t.ActivityDate = today().addDays(7);
            t.Status = 'Not Started';
            t.WhoId = a.PrimaryContact.Id
            t.WhatId = accountIdToPrimaryContactId.get(a.Id);
            tasksToInsert.add(t);
        }
        insert tasksToInsert;
        // 1 DML Operation for entire Trigger Execution Context
    }
}

Helper Class to hold runOnce Public Static Boolean

Public Class TriggerHelper{

public static boolean runOnce = false;

}

In the above code, as you can see, runOnce is initially set to false when the trigger calls it the first time after which it immediately sets it to true. This ensures that the trigger cannot be called a second time.

If using a helper class for your trigger as you've posted in your question, your boolean needs to be implemented in an additional helper as I did above. It still works for a before trigger that includes an after trigger as below:

myAccount trigger on Account(beforeInsert,afterInsert){

    if(TriggerHelper.runOnce == false){
        TriggerHelper.runOnce = true;

        if(trigger.isbefore){
           MyObjectServices.myTriggerMethod(trigger.newMap)
        }else if(trigger.isAfter){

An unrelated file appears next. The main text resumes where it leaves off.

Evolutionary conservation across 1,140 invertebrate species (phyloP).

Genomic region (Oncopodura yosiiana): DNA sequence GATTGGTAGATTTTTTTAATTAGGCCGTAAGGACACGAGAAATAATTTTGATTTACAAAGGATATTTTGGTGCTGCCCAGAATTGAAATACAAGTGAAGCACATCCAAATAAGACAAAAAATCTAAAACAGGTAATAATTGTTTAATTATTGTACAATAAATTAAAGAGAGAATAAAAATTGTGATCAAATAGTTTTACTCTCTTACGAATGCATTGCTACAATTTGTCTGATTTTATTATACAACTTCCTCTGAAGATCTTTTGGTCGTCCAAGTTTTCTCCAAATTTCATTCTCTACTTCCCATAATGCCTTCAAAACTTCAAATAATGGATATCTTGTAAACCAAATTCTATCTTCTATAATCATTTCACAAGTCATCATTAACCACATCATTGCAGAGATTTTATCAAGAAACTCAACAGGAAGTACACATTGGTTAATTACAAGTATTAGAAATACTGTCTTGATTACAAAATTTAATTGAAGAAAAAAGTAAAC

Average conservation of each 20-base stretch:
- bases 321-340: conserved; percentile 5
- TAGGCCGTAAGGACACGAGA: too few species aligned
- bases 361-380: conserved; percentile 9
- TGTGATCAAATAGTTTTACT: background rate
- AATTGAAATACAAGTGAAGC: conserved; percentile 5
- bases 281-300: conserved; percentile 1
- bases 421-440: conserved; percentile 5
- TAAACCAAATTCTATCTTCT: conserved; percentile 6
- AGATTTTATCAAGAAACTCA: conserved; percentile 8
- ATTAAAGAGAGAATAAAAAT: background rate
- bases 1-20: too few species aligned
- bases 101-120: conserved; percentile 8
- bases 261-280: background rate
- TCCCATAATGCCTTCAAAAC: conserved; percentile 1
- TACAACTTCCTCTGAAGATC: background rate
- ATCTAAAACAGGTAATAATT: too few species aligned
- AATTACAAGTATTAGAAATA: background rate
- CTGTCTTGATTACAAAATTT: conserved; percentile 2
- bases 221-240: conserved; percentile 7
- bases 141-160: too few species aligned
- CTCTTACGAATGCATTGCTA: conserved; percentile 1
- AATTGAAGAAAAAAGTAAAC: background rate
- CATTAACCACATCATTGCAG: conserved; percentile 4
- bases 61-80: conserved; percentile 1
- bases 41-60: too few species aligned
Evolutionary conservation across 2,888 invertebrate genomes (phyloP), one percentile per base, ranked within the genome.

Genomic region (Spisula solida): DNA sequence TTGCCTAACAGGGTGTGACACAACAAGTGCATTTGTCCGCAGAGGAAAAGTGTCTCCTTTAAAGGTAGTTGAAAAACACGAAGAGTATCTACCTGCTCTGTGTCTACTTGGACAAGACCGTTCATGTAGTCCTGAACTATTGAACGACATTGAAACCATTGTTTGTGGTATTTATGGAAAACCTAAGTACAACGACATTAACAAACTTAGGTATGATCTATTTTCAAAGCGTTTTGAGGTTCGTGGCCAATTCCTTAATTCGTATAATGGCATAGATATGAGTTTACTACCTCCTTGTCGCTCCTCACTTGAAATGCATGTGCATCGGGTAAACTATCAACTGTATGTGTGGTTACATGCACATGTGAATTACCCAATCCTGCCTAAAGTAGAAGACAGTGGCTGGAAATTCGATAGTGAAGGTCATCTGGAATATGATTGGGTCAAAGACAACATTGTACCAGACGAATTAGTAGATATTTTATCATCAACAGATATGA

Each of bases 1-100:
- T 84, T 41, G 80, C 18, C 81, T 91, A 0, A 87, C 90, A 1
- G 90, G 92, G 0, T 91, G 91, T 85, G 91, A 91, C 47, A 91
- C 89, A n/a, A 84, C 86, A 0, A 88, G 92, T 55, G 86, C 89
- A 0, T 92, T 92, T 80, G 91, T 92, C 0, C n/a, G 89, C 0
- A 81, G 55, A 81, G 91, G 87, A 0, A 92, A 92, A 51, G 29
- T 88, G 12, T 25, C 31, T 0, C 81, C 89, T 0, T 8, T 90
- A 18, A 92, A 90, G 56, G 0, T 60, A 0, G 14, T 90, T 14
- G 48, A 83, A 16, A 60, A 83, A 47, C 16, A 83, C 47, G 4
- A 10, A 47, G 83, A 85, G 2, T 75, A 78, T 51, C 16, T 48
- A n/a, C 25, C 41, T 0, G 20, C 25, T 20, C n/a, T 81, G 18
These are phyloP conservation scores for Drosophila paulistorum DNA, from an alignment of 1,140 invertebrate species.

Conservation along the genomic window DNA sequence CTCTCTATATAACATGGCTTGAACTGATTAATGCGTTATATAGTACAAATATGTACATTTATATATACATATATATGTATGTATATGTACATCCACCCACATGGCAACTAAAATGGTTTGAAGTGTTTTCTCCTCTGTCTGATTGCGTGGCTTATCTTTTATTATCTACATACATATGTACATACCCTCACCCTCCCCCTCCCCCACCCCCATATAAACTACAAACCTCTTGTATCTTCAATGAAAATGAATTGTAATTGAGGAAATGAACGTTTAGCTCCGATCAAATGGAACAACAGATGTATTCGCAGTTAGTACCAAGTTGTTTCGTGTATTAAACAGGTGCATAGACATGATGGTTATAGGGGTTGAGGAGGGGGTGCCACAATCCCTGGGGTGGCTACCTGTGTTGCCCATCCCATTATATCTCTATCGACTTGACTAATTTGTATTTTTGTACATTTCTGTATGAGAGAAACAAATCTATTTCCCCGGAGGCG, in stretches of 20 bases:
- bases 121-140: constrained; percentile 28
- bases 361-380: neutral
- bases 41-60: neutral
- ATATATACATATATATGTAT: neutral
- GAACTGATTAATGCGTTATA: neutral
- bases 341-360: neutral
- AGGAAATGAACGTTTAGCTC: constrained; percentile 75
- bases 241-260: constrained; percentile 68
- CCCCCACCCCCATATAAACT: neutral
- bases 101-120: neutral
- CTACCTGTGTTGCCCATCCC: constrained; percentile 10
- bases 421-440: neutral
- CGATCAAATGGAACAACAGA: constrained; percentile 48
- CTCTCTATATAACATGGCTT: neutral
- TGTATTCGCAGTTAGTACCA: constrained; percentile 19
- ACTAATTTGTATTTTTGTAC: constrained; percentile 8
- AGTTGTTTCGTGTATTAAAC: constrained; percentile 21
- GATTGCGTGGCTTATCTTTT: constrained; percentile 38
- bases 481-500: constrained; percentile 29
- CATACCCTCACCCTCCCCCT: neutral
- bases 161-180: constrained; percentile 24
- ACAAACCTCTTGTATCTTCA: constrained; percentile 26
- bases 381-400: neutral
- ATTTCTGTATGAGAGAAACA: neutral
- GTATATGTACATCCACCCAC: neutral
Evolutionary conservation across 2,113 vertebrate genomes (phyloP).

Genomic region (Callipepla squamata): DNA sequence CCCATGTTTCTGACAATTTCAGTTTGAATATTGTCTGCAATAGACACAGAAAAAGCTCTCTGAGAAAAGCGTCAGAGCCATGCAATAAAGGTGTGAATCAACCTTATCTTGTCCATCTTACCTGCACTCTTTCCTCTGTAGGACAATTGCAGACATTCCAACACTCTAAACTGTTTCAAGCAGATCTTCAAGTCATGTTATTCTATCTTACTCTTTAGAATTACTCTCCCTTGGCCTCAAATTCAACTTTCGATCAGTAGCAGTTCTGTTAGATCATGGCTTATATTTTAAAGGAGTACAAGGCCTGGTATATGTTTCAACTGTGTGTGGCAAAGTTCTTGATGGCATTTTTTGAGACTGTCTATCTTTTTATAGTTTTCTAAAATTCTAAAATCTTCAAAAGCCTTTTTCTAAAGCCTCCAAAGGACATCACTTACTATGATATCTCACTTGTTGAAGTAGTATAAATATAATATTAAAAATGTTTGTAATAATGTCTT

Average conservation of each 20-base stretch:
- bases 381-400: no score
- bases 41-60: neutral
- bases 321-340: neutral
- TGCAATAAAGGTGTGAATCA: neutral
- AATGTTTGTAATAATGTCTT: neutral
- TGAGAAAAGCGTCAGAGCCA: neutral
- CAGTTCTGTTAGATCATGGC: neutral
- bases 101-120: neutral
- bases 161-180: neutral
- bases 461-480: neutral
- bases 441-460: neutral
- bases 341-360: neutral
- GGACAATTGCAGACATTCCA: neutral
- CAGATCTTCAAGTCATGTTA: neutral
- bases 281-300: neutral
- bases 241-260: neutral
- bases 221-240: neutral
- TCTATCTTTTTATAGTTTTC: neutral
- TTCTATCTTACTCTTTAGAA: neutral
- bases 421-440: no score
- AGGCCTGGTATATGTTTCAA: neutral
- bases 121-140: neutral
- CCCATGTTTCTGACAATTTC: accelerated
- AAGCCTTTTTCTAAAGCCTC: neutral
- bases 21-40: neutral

MyObjectServices.myTriggerMethod(trigger.newMap)
        }
    }
}

If you wait and put the boolean in MyObjectServices, depending on the flow of the helper class, that can sometimes be problematic. In a case like yours where both the before and after use the same method, there's no issue. However, if they used different methods, you'd have a problem and would need to use a common entry point that also passed the trigger context to it in order to prevent/control the recursion. If you used an instance class as most trigger platforms do, you could locate the public static boolean in the instance of your service class since it would persist throughout the execution context. Again, depending on your code structure, it might be path dependent.

My second question: Is there any way to get the total number of records being processed in your trigger?

The best way that I know of would be to create a public static list of Ids then add each Id processed to that list in your trigger helper class. You could then get the final size of the list at the end of your transaction. However if you did that, it would only be available in your debug logs. The total number of records process should be available in your debug logs anyway if you've done something to each record that can be "tracked".